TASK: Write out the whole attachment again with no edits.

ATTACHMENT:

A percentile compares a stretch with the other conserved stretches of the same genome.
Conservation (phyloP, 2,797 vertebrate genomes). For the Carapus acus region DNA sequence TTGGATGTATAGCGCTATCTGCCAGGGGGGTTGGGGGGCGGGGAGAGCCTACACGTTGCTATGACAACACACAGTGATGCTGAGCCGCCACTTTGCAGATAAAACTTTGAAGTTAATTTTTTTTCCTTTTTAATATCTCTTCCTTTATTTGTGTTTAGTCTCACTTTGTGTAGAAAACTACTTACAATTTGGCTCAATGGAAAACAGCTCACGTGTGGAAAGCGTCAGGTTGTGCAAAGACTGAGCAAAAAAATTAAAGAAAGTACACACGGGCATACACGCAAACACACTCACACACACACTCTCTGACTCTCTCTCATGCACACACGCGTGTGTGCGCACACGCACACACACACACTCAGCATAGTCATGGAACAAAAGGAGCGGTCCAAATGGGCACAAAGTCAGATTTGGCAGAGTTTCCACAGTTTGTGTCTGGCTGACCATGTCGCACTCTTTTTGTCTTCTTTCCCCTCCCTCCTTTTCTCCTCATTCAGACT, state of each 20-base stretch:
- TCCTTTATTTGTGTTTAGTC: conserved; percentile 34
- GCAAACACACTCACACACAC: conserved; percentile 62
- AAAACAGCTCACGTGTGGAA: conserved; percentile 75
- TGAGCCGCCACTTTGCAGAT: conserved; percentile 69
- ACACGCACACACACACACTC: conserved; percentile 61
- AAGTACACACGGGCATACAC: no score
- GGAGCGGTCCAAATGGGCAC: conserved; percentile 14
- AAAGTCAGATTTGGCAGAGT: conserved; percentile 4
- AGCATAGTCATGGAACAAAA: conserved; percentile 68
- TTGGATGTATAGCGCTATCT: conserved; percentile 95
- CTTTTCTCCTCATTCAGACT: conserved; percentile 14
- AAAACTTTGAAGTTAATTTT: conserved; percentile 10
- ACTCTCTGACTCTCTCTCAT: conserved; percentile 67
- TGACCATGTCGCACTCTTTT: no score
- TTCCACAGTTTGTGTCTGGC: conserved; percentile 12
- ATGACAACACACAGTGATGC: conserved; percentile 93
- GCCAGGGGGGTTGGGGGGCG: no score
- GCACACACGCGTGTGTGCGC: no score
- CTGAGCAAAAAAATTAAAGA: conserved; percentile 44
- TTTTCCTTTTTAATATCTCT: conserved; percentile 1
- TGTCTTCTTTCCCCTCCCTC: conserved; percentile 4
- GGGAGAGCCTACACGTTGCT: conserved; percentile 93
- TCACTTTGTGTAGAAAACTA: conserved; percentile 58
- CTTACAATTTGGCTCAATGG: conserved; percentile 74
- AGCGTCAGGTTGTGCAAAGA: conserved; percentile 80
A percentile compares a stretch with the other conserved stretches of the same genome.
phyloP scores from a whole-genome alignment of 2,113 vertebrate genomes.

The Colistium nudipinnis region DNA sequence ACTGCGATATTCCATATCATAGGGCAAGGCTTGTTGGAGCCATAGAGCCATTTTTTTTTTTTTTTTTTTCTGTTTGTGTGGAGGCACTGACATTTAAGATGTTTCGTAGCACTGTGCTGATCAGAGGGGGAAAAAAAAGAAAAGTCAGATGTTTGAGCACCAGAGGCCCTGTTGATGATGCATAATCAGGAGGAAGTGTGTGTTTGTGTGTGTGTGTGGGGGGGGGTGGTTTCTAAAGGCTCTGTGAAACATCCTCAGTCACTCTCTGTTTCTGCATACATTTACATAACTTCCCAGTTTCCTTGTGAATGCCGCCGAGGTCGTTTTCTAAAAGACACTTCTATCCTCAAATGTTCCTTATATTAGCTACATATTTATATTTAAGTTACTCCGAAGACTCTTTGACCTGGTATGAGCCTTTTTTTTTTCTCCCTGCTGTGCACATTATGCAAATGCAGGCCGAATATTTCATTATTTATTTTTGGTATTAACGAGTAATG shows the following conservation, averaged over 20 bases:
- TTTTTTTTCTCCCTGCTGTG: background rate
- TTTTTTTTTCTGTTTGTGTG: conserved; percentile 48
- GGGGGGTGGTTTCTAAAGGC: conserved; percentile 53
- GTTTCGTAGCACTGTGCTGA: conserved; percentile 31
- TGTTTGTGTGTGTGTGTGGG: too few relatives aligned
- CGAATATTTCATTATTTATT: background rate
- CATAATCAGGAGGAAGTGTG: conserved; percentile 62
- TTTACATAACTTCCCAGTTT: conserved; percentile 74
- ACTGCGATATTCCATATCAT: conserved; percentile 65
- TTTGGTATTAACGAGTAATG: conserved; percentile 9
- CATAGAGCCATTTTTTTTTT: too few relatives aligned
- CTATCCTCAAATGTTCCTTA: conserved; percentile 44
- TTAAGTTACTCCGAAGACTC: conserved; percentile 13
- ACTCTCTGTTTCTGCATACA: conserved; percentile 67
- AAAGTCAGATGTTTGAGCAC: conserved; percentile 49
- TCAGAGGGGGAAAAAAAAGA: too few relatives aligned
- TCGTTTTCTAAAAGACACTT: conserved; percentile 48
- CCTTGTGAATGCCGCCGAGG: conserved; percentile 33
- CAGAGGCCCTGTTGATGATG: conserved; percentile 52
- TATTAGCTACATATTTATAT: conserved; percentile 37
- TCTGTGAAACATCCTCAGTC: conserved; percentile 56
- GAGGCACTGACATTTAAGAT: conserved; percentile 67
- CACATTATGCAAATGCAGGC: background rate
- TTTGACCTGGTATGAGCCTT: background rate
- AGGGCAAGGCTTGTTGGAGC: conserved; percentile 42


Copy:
A percentile compares a stretch with the other conserved stretches of the same genome.
Conservation (phyloP, 2,797 vertebrate genomes). For the Carapus acus region DNA sequence TTGGATGTATAGCGCTATCTGCCAGGGGGGTTGGGGGGCGGGGAGAGCCTACACGTTGCTATGACAACACACAGTGATGCTGAGCCGCCACTTTGCAGATAAAACTTTGAAGTTAATTTTTTTTCCTTTTTAATATCTCTTCCTTTATTTGTGTTTAGTCTCACTTTGTGTAGAAAACTACTTACAATTTGGCTCAATGGAAAACAGCTCACGTGTGGAAAGCGTCAGGTTGTGCAAAGACTGAGCAAAAAAATTAAAGAAAGTACACACGGGCATACACGCAAACACACTCACACACACACTCTCTGACTCTCTCTCATGCACACACGCGTGTGTGCGCACACGCACACACACACACTCAGCATAGTCATGGAACAAAAGGAGCGGTCCAAATGGGCACAAAGTCAGATTTGGCAGAGTTTCCACAGTTTGTGTCTGGCTGACCATGTCGCACTCTTTTTGTCTTCTTTCCCCTCCCTCCTTTTCTCCTCATTCAGACT, state of each 20-base stretch:
- TCCTTTATTTGTGTTTAGTC: conserved; percentile 34
- GCAAACACACTCACACACAC: conserved; percentile 62
- AAAACAGCTCACGTGTGGAA: conserved; percentile 75
- TGAGCCGCCACTTTGCAGAT: conserved; percentile 69
- ACACGCACACACACACACTC: conserved; percentile 61
- AAGTACACACGGGCATACAC: no score
- GGAGCGGTCCAAATGGGCAC: conserved; percentile 14
- AAAGTCAGATTTGGCAGAGT: conserved; percentile 4
- AGCATAGTCATGGAACAAAA: conserved; percentile 68
- TTGGATGTATAGCGCTATCT: conserved; percentile 95
- CTTTTCTCCTCATTCAGACT: conserved; percentile 14
- AAAACTTTGAAGTTAATTTT: conserved; percentile 10
- ACTCTCTGACTCTCTCTCAT: conserved; percentile 67
- TGACCATGTCGCACTCTTTT: no score
- TTCCACAGTTTGTGTCTGGC: conserved; percentile 12
- ATGACAACACACAGTGATGC: conserved; percentile 93
- GCCAGGGGGGTTGGGGGGCG: no score
- GCACACACGCGTGTGTGCGC: no score
- CTGAGCAAAAAAATTAAAGA: conserved; percentile 44
- TTTTCCTTTTTAATATCTCT: conserved; percentile 1
- TGTCTTCTTTCCCCTCCCTC: conserved; percentile 4
- GGGAGAGCCTACACGTTGCT: conserved; percentile 93
- TCACTTTGTGTAGAAAACTA: conserved; percentile 58
- CTTACAATTTGGCTCAATGG: conserved; percentile 74
- AGCGTCAGGTTGTGCAAAGA: conserved; percentile 80
A percentile compares a stretch with the other conserved stretches of the same genome.
phyloP scores from a whole-genome alignment of 2,113 vertebrate genomes.

The Colistium nudipinnis region DNA sequence ACTGCGATATTCCATATCATAGGGCAAGGCTTGTTGGAGCCATAGAGCCATTTTTTTTTTTTTTTTTTTCTGTTTGTGTGGAGGCACTGACATTTAAGATGTTTCGTAGCACTGTGCTGATCAGAGGGGGAAAAAAAAGAAAAGTCAGATGTTTGAGCACCAGAGGCCCTGTTGATGATGCATAATCAGGAGGAAGTGTGTGTTTGTGTGTGTGTGTGGGGGGGGGTGGTTTCTAAAGGCTCTGTGAAACATCCTCAGTCACTCTCTGTTTCTGCATACATTTACATAACTTCCCAGTTTCCTTGTGAATGCCGCCGAGGTCGTTTTCTAAAAGACACTTCTATCCTCAAATGTTCCTTATATTAGCTACATATTTATATTTAAGTTACTCCGAAGACTCTTTGACCTGGTATGAGCCTTTTTTTTTTCTCCCTGCTGTGCACATTATGCAAATGCAGGCCGAATATTTCATTATTTATTTTTGGTATTAACGAGTAATG shows the following conservation, averaged over 20 bases:
- TTTTTTTTCTCCCTGCTGTG: background rate
- TTTTTTTTTCTGTTTGTGTG: conserved; percentile 48
- GGGGGGTGGTTTCTAAAGGC: conserved; percentile 53
- GTTTCGTAGCACTGTGCTGA: conserved; percentile 31
- TGTTTGTGTGTGTGTGTGGG: too few relatives aligned
- CGAATATTTCATTATTTATT: background rate
- CATAATCAGGAGGAAGTGTG: conserved; percentile 62
- TTTACATAACTTCCCAGTTT: conserved; percentile 74
- ACTGCGATATTCCATATCAT: conserved; percentile 65
- TTTGGTATTAACGAGTAATG: conserved; percentile 9
- CATAGAGCCATTTTTTTTTT: too few relatives aligned
- CTATCCTCAAATGTTCCTTA: conserved; percentile 44
- TTAAGTTACTCCGAAGACTC: conserved; percentile 13
- ACTCTCTGTTTCTGCATACA: conserved; percentile 67
- AAAGTCAGATGTTTGAGCAC: conserved; percentile 49
- TCAGAGGGGGAAAAAAAAGA: too few relatives aligned
- TCGTTTTCTAAAAGACACTT: conserved; percentile 48
- CCTTGTGAATGCCGCCGAGG: conserved; percentile 33
- CAGAGGCCCTGTTGATGATG: conserved; percentile 52
- TATTAGCTACATATTTATAT: conserved; percentile 37
- TCTGTGAAACATCCTCAGTC: conserved; percentile 56
- GAGGCACTGACATTTAAGAT: conserved; percentile 67
- CACATTATGCAAATGCAGGC: background rate
- TTTGACCTGGTATGAGCCTT: background rate
- AGGGCAAGGCTTGTTGGAGC: conserved; percentile 42